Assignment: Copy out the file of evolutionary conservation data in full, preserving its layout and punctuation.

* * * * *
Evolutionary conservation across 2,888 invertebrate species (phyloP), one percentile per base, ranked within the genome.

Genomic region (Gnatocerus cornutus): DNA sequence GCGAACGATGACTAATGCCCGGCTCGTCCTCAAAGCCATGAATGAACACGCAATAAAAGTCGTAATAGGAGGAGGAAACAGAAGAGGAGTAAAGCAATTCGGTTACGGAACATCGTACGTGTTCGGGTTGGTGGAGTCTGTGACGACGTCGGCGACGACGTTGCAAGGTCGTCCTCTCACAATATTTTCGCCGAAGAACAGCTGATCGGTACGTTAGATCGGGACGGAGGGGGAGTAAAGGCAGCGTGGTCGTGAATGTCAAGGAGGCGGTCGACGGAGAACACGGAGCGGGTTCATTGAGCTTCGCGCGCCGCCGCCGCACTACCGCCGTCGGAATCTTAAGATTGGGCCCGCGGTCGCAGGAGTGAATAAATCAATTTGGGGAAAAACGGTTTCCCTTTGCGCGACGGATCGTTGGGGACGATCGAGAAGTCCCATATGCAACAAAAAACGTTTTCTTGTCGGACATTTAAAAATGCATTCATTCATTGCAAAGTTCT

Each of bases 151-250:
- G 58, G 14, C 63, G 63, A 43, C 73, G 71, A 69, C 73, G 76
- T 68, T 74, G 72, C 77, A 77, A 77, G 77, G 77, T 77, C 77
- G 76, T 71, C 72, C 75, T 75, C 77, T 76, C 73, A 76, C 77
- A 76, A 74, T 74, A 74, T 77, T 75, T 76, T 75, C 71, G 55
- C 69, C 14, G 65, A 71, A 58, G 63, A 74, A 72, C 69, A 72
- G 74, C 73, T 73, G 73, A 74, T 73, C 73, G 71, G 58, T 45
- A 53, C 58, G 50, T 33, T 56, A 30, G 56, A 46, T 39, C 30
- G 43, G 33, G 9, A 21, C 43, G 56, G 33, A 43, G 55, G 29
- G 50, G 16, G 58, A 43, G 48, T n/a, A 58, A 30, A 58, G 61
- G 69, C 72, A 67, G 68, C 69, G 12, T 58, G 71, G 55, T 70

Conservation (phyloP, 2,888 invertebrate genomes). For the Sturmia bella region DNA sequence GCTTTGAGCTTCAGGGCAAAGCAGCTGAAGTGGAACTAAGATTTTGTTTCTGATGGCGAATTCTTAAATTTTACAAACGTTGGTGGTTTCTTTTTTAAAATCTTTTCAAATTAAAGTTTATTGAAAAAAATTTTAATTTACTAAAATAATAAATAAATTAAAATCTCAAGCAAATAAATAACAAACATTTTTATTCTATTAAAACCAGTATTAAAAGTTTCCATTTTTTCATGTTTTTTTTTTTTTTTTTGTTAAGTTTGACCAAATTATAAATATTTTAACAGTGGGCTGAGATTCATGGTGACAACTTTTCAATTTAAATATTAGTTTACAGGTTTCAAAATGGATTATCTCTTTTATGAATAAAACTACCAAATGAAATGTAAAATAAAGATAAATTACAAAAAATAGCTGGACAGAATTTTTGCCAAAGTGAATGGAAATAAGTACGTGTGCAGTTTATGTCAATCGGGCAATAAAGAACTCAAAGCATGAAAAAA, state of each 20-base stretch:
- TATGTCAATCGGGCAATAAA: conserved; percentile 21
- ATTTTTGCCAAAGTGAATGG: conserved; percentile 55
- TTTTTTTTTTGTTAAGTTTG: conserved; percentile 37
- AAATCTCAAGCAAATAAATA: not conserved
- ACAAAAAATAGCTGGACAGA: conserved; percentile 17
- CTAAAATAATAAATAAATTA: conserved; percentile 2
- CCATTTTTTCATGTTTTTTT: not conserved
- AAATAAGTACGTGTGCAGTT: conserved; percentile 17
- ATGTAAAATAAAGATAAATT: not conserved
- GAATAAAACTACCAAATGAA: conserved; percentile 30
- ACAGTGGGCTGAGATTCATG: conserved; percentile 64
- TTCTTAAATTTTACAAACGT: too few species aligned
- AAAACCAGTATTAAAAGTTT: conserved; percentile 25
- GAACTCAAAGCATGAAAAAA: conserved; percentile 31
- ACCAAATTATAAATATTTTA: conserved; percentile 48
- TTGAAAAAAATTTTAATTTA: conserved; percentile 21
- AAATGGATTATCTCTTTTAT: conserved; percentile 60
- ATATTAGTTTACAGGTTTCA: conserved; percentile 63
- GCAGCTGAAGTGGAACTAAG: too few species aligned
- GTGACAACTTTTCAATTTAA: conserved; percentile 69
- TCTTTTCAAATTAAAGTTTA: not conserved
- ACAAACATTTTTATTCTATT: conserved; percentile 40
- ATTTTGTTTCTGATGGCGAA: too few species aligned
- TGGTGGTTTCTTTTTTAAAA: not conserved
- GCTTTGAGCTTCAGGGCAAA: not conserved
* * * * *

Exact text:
Evolutionary conservation across 2,888 invertebrate species (phyloP), one percentile per base, ranked within the genome.

Genomic region (Gnatocerus cornutus): DNA sequence GCGAACGATGACTAATGCCCGGCTCGTCCTCAAAGCCATGAATGAACACGCAATAAAAGTCGTAATAGGAGGAGGAAACAGAAGAGGAGTAAAGCAATTCGGTTACGGAACATCGTACGTGTTCGGGTTGGTGGAGTCTGTGACGACGTCGGCGACGACGTTGCAAGGTCGTCCTCTCACAATATTTTCGCCGAAGAACAGCTGATCGGTACGTTAGATCGGGACGGAGGGGGAGTAAAGGCAGCGTGGTCGTGAATGTCAAGGAGGCGGTCGACGGAGAACACGGAGCGGGTTCATTGAGCTTCGCGCGCCGCCGCCGCACTACCGCCGTCGGAATCTTAAGATTGGGCCCGCGGTCGCAGGAGTGAATAAATCAATTTGGGGAAAAACGGTTTCCCTTTGCGCGACGGATCGTTGGGGACGATCGAGAAGTCCCATATGCAACAAAAAACGTTTTCTTGTCGGACATTTAAAAATGCATTCATTCATTGCAAAGTTCT

Each of bases 151-250:
- G 58, G 14, C 63, G 63, A 43, C 73, G 71, A 69, C 73, G 76
- T 68, T 74, G 72, C 77, A 77, A 77, G 77, G 77, T 77, C 77
- G 76, T 71, C 72, C 75, T 75, C 77, T 76, C 73, A 76, C 77
- A 76, A 74, T 74, A 74, T 77, T 75, T 76, T 75, C 71, G 55
- C 69, C 14, G 65, A 71, A 58, G 63, A 74, A 72, C 69, A 72
- G 74, C 73, T 73, G 73, A 74, T 73, C 73, G 71, G 58, T 45
- A 53, C 58, G 50, T 33, T 56, A 30, G 56, A 46, T 39, C 30
- G 43, G 33, G 9, A 21, C 43, G 56, G 33, A 43, G 55, G 29
- G 50, G 16, G 58, A 43, G 48, T n/a, A 58, A 30, A 58, G 61
- G 69, C 72, A 67, G 68, C 69, G 12, T 58, G 71, G 55, T 70

Conservation (phyloP, 2,888 invertebrate genomes). For the Sturmia bella region DNA sequence GCTTTGAGCTTCAGGGCAAAGCAGCTGAAGTGGAACTAAGATTTTGTTTCTGATGGCGAATTCTTAAATTTTACAAACGTTGGTGGTTTCTTTTTTAAAATCTTTTCAAATTAAAGTTTATTGAAAAAAATTTTAATTTACTAAAATAATAAATAAATTAAAATCTCAAGCAAATAAATAACAAACATTTTTATTCTATTAAAACCAGTATTAAAAGTTTCCATTTTTTCATGTTTTTTTTTTTTTTTTTGTTAAGTTTGACCAAATTATAAATATTTTAACAGTGGGCTGAGATTCATGGTGACAACTTTTCAATTTAAATATTAGTTTACAGGTTTCAAAATGGATTATCTCTTTTATGAATAAAACTACCAAATGAAATGTAAAATAAAGATAAATTACAAAAAATAGCTGGACAGAATTTTTGCCAAAGTGAATGGAAATAAGTACGTGTGCAGTTTATGTCAATCGGGCAATAAAGAACTCAAAGCATGAAAAAA, state of each 20-base stretch:
- TATGTCAATCGGGCAATAAA: conserved; percentile 21
- ATTTTTGCCAAAGTGAATGG: conserved; percentile 55
- TTTTTTTTTTGTTAAGTTTG: conserved; percentile 37
- AAATCTCAAGCAAATAAATA: not conserved
- ACAAAAAATAGCTGGACAGA: conserved; percentile 17
- CTAAAATAATAAATAAATTA: conserved; percentile 2
- CCATTTTTTCATGTTTTTTT: not conserved
- AAATAAGTACGTGTGCAGTT: conserved; percentile 17
- ATGTAAAATAAAGATAAATT: not conserved
- GAATAAAACTACCAAATGAA: conserved; percentile 30
- ACAGTGGGCTGAGATTCATG: conserved; percentile 64
- TTCTTAAATTTTACAAACGT: too few species aligned
- AAAACCAGTATTAAAAGTTT: conserved; percentile 25
- GAACTCAAAGCATGAAAAAA: conserved; percentile 31
- ACCAAATTATAAATATTTTA: conserved; percentile 48
- TTGAAAAAAATTTTAATTTA: conserved; percentile 21
- AAATGGATTATCTCTTTTAT: conserved; percentile 60
- ATATTAGTTTACAGGTTTCA: conserved; percentile 63
- GCAGCTGAAGTGGAACTAAG: too few species aligned
- GTGACAACTTTTCAATTTAA: conserved; percentile 69
- TCTTTTCAAATTAAAGTTTA: not conserved
- ACAAACATTTTTATTCTATT: conserved; percentile 40
- ATTTTGTTTCTGATGGCGAA: too few species aligned
- TGGTGGTTTCTTTTTTAAAA: not conserved
- GCTTTGAGCTTCAGGGCAAA: not conserved